Question 2: Does §396.11 require that the power unit and the trailer be inspected?
Guidance: Yes. A driver must be satisfied that both the power unit and the trailer are in safe operating condition before operating the combination.
Question 3: May more than one power unit be included on the DVIR if two or more power units were used by a driver during one day’s work?
Guidance: No. A separate DVIR must be prepared for each power unit operated during the day’s work.
Question 4: Does §396.11 require a motor carrier to use a specific type of DVIR?
Guidance: A motor carrier may use any type of DVIR as long as the report contains the information and signatures required.
Question 5: Does §396.11 require a separate DVIR for each vehicle and a combination of vehicles or is one report adequate to cover the entire combination?
Guidance: One vehicle inspection report may be used for any combination, provided the defects or deficiencies, if any, are identified for each vehicle and the driver signs the report.
Question 6: Does §396.11(c) require a motor carrier to effect repairs of all items listed on a DVIR prepared by a driver before the vehicle is subsequently driven?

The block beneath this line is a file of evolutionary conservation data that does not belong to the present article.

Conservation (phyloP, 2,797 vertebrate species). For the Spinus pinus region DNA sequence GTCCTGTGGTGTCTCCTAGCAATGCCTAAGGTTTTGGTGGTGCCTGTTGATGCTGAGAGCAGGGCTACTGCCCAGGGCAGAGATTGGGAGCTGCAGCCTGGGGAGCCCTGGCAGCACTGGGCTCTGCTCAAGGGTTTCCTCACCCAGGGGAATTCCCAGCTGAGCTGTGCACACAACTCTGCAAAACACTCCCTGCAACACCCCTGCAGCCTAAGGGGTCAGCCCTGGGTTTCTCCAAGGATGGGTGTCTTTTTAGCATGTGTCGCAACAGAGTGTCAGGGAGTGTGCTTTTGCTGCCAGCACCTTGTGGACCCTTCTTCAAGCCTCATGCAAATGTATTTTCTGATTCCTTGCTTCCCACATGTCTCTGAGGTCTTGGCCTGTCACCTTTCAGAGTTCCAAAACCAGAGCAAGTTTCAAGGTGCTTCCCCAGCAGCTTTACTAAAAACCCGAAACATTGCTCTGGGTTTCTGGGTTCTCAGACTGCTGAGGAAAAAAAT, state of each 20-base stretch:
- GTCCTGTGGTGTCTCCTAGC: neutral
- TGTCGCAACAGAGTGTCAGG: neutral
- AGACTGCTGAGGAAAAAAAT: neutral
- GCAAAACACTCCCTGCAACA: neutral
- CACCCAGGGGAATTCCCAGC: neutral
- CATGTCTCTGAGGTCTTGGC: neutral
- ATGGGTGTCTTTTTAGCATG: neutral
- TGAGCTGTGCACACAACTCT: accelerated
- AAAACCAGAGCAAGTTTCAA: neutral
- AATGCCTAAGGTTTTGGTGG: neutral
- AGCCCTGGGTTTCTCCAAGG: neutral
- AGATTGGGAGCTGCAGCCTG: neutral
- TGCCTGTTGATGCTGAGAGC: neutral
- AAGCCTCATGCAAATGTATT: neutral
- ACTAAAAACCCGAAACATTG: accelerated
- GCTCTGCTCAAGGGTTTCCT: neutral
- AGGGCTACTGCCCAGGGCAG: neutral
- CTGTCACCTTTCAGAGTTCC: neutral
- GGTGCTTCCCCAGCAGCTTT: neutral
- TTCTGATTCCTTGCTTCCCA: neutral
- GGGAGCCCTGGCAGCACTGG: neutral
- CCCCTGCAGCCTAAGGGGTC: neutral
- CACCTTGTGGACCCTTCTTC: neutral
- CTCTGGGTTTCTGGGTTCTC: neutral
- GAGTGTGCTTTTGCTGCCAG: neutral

Guidance: The motor carrier must effect repairs of defective or missing parts and accessories listed in Appendix G to the FMCSRs before allowing the vehicle to be driven.
Question 7: What constitutes a “certification” as required by §396.11(c)(1) and (2)?
Guidance: A motor carrier or its agent must state, in writing, that certain defects or deficiencies have been corrected or that correction was unnecessary. The declaration must be immediately followed by the signature of the person making it.
Question 8: Who must certify under §396.11(c) that repairs have been made when a motor vehicle is repaired en route by the driver or a commercial repair facility?
Guidance: Either the driver or the commercial repair facility.
Question 9: Must certification for trailer repairs be made?